I want to be the best pilot I can be. Of course, this involves more training and a hell of a lot more practice, which I will dive into immediately. But meanwhile, I will be set free to the skies. Although I am glad to be near the end of the FAA-mandated 40 hours of training for the PPL, I don’t think those 40 hours equip me to handle all of the situations I might face. I find myself scouring NTSB reports and evaluating how I would handle the situations in the “Aftermath” and “I Learned about Flying from that” sections of Flying magazine. Richard Collins’ book The Next Hour, which I plan to discuss in a later post, was full of situations for me to imagine myself trying to confront. I often have two immediate reactions: first, that I would never allow myself to get in a similar situation. Second, that the people in the NTSB reports probably thought that they would never allow themselves to get in that situation.

We are humans, and therefore we make mistakes. I make mistakes occasionally in my job as a biologist. Sometimes the workload is large enough and the tasks difficult enough that an error or two will creep in which sabotage a part of or a whole experiment. I’m also a very active concert violinist, and I make mistakes in music too. Sometimes the stress of performing in front of an audience or the extreme precision and technique required for certain passages of music can cause a lapse in concentration, and the error rate will start to increase. In all cases, I hate making mistakes; I am a perfectionist and always very hard on myself when it happens. But the best scientists I know and the best musicians I know make mistakes sometimes. I have to assume that even the best pilots can make mistakes. We are human.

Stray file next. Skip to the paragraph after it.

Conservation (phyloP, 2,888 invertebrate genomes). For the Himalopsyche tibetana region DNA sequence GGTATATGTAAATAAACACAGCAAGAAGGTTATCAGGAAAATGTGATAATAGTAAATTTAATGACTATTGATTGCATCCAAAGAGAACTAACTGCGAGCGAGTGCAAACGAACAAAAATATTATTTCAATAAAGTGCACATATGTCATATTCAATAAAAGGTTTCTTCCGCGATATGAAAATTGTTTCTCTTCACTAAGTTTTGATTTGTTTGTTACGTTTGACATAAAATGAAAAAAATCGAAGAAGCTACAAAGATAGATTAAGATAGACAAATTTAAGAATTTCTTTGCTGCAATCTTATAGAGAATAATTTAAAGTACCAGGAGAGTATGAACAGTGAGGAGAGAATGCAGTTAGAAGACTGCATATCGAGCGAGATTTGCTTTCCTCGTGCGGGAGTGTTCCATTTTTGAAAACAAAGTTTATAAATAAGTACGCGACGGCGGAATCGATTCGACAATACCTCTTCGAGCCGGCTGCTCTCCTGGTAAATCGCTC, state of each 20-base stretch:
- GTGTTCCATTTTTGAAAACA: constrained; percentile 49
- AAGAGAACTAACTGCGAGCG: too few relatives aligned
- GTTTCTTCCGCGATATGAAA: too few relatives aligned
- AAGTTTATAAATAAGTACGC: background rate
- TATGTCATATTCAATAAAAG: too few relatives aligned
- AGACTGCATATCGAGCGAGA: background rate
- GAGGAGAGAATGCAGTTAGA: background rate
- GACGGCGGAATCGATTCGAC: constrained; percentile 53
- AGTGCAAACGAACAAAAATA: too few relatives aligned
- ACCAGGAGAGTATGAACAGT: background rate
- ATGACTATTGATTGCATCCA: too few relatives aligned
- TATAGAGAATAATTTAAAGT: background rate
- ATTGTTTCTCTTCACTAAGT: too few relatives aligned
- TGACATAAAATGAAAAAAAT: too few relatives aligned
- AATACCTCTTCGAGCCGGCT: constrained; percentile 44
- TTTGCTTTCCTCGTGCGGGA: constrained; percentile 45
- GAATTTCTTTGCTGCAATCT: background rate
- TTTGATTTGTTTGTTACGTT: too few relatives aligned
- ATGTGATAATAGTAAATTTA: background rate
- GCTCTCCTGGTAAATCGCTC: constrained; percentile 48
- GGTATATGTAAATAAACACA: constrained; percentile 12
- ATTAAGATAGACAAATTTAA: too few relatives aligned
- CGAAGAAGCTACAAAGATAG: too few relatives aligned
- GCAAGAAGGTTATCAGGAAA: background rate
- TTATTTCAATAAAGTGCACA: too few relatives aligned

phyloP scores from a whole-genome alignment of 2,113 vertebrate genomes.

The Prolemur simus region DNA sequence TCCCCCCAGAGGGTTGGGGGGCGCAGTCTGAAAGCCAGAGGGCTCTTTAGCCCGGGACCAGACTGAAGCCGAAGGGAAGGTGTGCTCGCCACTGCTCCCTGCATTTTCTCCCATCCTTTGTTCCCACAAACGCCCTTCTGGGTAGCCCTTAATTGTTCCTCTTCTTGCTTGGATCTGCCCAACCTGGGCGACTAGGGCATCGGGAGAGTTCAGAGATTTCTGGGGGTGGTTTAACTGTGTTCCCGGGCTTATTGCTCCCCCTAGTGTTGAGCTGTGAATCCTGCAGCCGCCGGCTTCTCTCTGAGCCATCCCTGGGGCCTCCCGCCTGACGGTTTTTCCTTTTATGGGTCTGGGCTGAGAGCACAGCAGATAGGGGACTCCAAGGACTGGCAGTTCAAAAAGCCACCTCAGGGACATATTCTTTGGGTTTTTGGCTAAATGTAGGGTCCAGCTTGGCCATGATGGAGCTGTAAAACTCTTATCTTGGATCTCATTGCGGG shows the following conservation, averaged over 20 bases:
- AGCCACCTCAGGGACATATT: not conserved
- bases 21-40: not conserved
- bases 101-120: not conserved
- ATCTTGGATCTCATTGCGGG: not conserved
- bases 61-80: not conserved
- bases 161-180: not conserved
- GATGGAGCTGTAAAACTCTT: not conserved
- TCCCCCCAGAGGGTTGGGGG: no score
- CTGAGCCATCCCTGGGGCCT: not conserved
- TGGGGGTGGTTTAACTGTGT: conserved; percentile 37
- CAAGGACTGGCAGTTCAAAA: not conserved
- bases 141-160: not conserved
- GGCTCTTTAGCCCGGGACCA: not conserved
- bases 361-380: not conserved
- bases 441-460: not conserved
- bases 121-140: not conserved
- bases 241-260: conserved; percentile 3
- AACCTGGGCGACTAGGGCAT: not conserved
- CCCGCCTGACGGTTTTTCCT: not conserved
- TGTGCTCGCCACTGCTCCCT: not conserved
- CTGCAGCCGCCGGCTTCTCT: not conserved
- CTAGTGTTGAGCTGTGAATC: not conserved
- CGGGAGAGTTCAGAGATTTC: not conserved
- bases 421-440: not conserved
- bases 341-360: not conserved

I am forever intrigued by the human brain and how it works. I found the following video very interesting describing how our brain handles information between two “systems”.

Of particular interest to aviation was the fact that we can become “effectively blind” when we fully engage our “System 2” brain. I can imagine so many possible times during flight that we might unknowingly become focused on one problem/task/goal that we suffer from this type of effective blindness. I remember early on in flight training I often felt that I was “behind” the airplane during simulated emergencies. Once during a simulated engine out my CFI changed the Comm 1 frequency to the wrong CTAF. I was amazed when after the few seconds it took me to change it back to make the position calls, I found I had lost situational awareness for long enough to fail to turn the base leg at the proper moment, and undershot the emergency approach.

It was a mistake, if it had been a real emergency I would have been in trouble. It was a difficult lesson. But thinking about it, a lot of the NTSB accident reports are probably the result of some seemingly innocuous decision or lapse in concentration or slight fixation on a problem. It happened to me on a clear (though hazy) day with no wind. Add in clouds and darkness and I can imagine the number of mistakes can start to increase rapidly if you’re not prepared to handle the situation. Although it is a scary thought, I think for me it is also the challenge of it all that drives me to be the best pilot I can be. To train and practice and study and plan (and follow checklists) to mitigate the risks of making the right mistakes at the wrong time.